"It is all too tempting for a defendant to second-guess counsel's assistance after conviction or adverse sentence, and it is all too easy for a court, examining counsel's defense after it has proved unsuccessful, to conclude that a particular act or omission of counsel was unreasonable. Cf. Engle v. Isaac, 456 U.S. 107, 133-34 [102 S.Ct. 1558, 1574-75, 71 L.Ed.2d 783] (1982). A fair assessment of attorney performance requires that every effort be made to eliminate the distorting effects of hindsight, to reconstruct the circumstances of counsel's challenged conduct, and to evaluate the conduct from counsel's perspective at the time. Because of the difficulties inherent in making the evaluation, a court must indulge a strong presumption that counsel's conduct falls within the wide range of reasonable professional assistance; that is, the defendant must overcome the presumption that, under the circumstances, the challenged action 'might be considered sound trial strategy.' See Michel v. Louisiana, [350 U.S. 91,] 101 [76 S.Ct. 158, 164, 100 L.Ed. 83 (1955) ]. There are countless ways to provide effective assistance in any given case."
Strickland v. Washington, 466 U.S. at 689, 104 S.Ct. at 2065. Ultimately, the burden is on a defendant to show that counsel's performance resulted in "an actual breakdown of the adversarial process" so as to deprive the defendant of a fair trial. United States v. Cronic, 466 U.S. 648, 657-58, 104 S.Ct. 2039, 2046, 80 L.Ed.2d 657 (1984).
Generally speaking, a state may not make use of a defendant's silence after the defendant has been warned of his right to remain silent. Doyle v. Ohio, 426 U.S. 610, 617, 96 S.Ct. 2240, 2244, 49 L.Ed.2d 91 (1976). But neither this general proposition, nor the corresponding likelihood that a trial judge would sustain an objection to questions or arguments regarding the defendant's silence, inevitably compels the conclusion that counsel who fails to object to such questions or argument is ineffective. Here the prosecution merely argued that Mr. Paprocki's impassiveness and failure to request medical attention showed that he was not grief-stricken over his wife's death and that he had not been poked in the eye. Nothing was made of Mr. Paprocki's failure to protest his innocence or failure to respond to questions from the police. We doubt that the argument was improper, but if it was it suffices to say that defense counsel himself tried to use Mr. Paprocki's silence to show that he was stunned and that it was thus understandable that he went to his neighbor's house rather than attempting to revive his wife on his own. We cannot second guess counsel's decision to try to make affirmative use of Mr. Paprocki's silence, and in the context of the entire record the alleged improprieties are small potatoes.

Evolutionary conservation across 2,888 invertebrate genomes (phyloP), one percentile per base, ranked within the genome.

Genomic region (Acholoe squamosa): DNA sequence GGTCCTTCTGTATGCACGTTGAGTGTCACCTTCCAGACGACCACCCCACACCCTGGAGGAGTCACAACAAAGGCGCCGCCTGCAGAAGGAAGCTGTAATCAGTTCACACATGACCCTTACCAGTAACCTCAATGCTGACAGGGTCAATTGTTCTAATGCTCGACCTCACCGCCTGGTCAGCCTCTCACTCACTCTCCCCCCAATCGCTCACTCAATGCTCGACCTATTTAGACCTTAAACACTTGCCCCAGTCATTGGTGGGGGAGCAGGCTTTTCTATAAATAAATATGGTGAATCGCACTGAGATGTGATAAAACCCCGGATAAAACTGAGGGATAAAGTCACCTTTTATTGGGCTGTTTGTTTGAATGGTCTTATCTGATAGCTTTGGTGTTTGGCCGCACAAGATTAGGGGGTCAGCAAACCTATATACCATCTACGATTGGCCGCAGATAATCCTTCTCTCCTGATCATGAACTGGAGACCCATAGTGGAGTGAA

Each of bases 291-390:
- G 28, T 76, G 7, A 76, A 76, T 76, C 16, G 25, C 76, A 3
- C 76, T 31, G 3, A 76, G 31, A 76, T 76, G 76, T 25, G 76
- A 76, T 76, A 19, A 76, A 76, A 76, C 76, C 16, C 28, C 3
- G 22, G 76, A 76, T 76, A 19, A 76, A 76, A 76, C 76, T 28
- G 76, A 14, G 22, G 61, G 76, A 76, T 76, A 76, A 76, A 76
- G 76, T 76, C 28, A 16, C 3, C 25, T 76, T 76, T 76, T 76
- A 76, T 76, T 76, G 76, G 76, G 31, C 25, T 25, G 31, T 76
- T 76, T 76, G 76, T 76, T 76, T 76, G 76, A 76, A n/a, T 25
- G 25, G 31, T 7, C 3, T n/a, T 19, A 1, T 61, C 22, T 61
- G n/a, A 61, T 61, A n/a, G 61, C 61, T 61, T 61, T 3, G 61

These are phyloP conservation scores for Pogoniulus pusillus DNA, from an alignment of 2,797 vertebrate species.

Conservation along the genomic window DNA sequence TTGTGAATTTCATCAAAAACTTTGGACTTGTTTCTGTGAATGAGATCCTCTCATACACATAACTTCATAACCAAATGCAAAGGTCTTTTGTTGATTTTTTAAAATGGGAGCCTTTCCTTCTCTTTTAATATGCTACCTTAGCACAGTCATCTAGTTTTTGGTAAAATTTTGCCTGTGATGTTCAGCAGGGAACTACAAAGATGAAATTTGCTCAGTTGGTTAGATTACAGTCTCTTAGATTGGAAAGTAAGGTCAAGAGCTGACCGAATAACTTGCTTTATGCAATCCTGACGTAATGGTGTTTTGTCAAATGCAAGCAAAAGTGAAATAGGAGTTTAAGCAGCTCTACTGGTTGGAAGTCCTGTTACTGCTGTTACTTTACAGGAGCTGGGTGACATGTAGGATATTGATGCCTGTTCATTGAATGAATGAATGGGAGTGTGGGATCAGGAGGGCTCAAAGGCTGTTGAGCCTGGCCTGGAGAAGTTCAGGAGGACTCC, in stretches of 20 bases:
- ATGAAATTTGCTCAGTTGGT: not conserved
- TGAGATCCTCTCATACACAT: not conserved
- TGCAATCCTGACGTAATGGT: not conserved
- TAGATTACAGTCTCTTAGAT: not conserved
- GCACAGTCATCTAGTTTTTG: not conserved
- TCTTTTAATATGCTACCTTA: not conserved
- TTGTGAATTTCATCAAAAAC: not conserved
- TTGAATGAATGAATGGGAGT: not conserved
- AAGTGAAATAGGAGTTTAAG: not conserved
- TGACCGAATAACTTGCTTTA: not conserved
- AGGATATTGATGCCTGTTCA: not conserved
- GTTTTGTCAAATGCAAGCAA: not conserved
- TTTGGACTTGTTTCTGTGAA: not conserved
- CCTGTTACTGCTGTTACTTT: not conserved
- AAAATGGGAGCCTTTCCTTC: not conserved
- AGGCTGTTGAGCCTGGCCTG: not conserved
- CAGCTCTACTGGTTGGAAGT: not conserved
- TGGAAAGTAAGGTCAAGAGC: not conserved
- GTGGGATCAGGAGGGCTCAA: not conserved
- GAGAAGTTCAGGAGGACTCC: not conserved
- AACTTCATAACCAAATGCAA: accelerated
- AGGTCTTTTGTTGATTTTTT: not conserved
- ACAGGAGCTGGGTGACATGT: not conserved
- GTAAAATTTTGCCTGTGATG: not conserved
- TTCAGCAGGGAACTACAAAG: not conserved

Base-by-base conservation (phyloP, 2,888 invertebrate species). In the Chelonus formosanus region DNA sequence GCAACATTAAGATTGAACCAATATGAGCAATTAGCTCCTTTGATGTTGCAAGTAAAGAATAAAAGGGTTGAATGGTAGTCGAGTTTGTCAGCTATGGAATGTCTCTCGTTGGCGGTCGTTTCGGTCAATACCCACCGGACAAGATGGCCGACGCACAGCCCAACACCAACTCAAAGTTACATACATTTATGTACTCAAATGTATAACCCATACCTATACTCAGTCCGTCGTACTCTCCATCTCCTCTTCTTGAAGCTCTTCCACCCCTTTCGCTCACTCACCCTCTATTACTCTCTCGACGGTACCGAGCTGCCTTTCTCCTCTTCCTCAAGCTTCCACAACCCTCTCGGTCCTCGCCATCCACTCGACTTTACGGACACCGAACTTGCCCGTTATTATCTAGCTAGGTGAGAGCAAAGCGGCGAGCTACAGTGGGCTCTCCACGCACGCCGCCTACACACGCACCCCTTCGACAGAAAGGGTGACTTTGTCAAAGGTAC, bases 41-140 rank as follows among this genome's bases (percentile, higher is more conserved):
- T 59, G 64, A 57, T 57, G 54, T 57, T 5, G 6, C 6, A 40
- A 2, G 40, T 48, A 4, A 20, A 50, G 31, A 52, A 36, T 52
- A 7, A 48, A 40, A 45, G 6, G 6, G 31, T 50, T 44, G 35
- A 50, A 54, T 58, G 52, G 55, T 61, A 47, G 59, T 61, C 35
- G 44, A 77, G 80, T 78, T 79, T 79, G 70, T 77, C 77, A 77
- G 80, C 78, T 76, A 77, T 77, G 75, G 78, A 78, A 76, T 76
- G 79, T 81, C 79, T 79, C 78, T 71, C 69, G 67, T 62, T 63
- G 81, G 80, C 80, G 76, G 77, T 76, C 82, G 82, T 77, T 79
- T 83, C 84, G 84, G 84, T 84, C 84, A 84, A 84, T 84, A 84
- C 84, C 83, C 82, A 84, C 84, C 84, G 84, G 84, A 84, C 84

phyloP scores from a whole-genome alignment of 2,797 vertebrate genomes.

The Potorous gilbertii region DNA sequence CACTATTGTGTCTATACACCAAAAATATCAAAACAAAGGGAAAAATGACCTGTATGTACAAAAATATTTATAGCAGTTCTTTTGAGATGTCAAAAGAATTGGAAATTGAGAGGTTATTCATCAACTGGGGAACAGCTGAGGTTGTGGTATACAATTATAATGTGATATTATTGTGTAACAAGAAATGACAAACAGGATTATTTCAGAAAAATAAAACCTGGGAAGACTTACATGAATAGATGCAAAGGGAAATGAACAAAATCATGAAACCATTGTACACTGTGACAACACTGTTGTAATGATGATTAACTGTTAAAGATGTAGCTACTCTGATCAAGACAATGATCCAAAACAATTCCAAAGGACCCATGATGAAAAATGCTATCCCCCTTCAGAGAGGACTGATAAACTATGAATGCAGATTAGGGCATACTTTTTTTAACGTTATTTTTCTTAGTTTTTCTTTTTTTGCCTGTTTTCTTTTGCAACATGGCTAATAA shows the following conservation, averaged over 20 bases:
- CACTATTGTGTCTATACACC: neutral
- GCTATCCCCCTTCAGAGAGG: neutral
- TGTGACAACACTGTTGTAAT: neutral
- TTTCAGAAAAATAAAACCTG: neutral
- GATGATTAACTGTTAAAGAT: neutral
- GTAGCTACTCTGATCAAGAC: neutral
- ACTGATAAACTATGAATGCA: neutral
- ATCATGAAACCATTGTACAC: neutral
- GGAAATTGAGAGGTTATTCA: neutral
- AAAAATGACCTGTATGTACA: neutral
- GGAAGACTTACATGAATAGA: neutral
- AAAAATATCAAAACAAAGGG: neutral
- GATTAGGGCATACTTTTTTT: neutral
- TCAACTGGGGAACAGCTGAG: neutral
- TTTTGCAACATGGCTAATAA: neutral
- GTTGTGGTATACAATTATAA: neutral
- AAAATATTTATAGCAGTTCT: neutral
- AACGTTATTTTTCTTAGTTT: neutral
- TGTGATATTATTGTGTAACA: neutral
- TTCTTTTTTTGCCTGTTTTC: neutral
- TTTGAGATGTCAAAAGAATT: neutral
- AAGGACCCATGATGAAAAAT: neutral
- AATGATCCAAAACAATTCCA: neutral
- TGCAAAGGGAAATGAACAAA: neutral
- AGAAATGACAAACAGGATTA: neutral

The other allegations of prosecutorial misconduct are as follows. First, Mr. Paprocki attempts to attribute to the prosecution the testimony of Mr. Davey, the deceased's divorce attorney, which he characterizes as "an unconscionable and deliberate attempt to prejudice Petitioner by giving narrative, unresponsive answers." Pointing to state evidentiary rules, Mr. Paprocki contends that "Davey and the prosecutor tried repeatedly to convey to the jury that [Mrs. Paprocki] was afraid of Petitioner because he was a wife beater."
Second, Mr. Paprocki challenges the prosecution's attempts to contradict his version of the events of May 10. Some of these attempts were rebuffed upon objection by defense counsel; others were successful. Lastly, at one point during closing argument, the prosecution appeared to suggest that he had information from Mrs. Paprocki's mother and from neighbors that the jury had not heard.